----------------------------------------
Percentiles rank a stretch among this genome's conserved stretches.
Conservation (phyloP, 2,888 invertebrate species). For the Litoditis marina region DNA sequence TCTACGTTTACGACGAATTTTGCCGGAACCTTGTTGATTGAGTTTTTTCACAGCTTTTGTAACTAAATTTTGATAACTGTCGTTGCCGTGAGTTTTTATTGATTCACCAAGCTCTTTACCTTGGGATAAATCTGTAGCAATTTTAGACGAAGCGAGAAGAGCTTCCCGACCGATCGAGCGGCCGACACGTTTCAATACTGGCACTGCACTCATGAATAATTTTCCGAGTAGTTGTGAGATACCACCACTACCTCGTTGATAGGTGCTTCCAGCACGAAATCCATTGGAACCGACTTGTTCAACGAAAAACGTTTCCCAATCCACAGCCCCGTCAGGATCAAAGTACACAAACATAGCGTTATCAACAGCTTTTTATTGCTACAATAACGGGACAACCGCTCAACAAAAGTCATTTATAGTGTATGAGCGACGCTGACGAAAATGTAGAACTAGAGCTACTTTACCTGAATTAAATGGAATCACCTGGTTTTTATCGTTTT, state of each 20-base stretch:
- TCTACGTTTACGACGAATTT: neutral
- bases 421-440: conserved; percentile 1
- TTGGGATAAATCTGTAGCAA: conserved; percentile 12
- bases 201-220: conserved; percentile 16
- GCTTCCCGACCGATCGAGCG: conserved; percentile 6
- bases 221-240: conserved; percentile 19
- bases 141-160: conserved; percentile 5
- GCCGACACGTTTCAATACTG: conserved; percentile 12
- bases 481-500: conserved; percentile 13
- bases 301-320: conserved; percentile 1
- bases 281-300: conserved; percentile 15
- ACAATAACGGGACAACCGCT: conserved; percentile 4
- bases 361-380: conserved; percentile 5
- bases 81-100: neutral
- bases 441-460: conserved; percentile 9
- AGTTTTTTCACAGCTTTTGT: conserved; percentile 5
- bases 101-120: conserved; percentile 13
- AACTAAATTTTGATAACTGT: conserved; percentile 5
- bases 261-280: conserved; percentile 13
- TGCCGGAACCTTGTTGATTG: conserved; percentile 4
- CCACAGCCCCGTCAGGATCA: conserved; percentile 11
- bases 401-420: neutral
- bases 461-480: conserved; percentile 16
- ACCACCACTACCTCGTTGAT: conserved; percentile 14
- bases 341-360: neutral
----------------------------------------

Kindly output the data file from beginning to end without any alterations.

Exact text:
Percentiles rank a stretch among this genome's conserved stretches.
Conservation (phyloP, 2,888 invertebrate species). For the Litoditis marina region DNA sequence TCTACGTTTACGACGAATTTTGCCGGAACCTTGTTGATTGAGTTTTTTCACAGCTTTTGTAACTAAATTTTGATAACTGTCGTTGCCGTGAGTTTTTATTGATTCACCAAGCTCTTTACCTTGGGATAAATCTGTAGCAATTTTAGACGAAGCGAGAAGAGCTTCCCGACCGATCGAGCGGCCGACACGTTTCAATACTGGCACTGCACTCATGAATAATTTTCCGAGTAGTTGTGAGATACCACCACTACCTCGTTGATAGGTGCTTCCAGCACGAAATCCATTGGAACCGACTTGTTCAACGAAAAACGTTTCCCAATCCACAGCCCCGTCAGGATCAAAGTACACAAACATAGCGTTATCAACAGCTTTTTATTGCTACAATAACGGGACAACCGCTCAACAAAAGTCATTTATAGTGTATGAGCGACGCTGACGAAAATGTAGAACTAGAGCTACTTTACCTGAATTAAATGGAATCACCTGGTTTTTATCGTTTT, state of each 20-base stretch:
- TCTACGTTTACGACGAATTT: neutral
- bases 421-440: conserved; percentile 1
- TTGGGATAAATCTGTAGCAA: conserved; percentile 12
- bases 201-220: conserved; percentile 16
- GCTTCCCGACCGATCGAGCG: conserved; percentile 6
- bases 221-240: conserved; percentile 19
- bases 141-160: conserved; percentile 5
- GCCGACACGTTTCAATACTG: conserved; percentile 12
- bases 481-500: conserved; percentile 13
- bases 301-320: conserved; percentile 1
- bases 281-300: conserved; percentile 15
- ACAATAACGGGACAACCGCT: conserved; percentile 4
- bases 361-380: conserved; percentile 5
- bases 81-100: neutral
- bases 441-460: conserved; percentile 9
- AGTTTTTTCACAGCTTTTGT: conserved; percentile 5
- bases 101-120: conserved; percentile 13
- AACTAAATTTTGATAACTGT: conserved; percentile 5
- bases 261-280: conserved; percentile 13
- TGCCGGAACCTTGTTGATTG: conserved; percentile 4
- CCACAGCCCCGTCAGGATCA: conserved; percentile 11
- bases 401-420: neutral
- bases 461-480: conserved; percentile 16
- ACCACCACTACCTCGTTGAT: conserved; percentile 14
- bases 341-360: neutral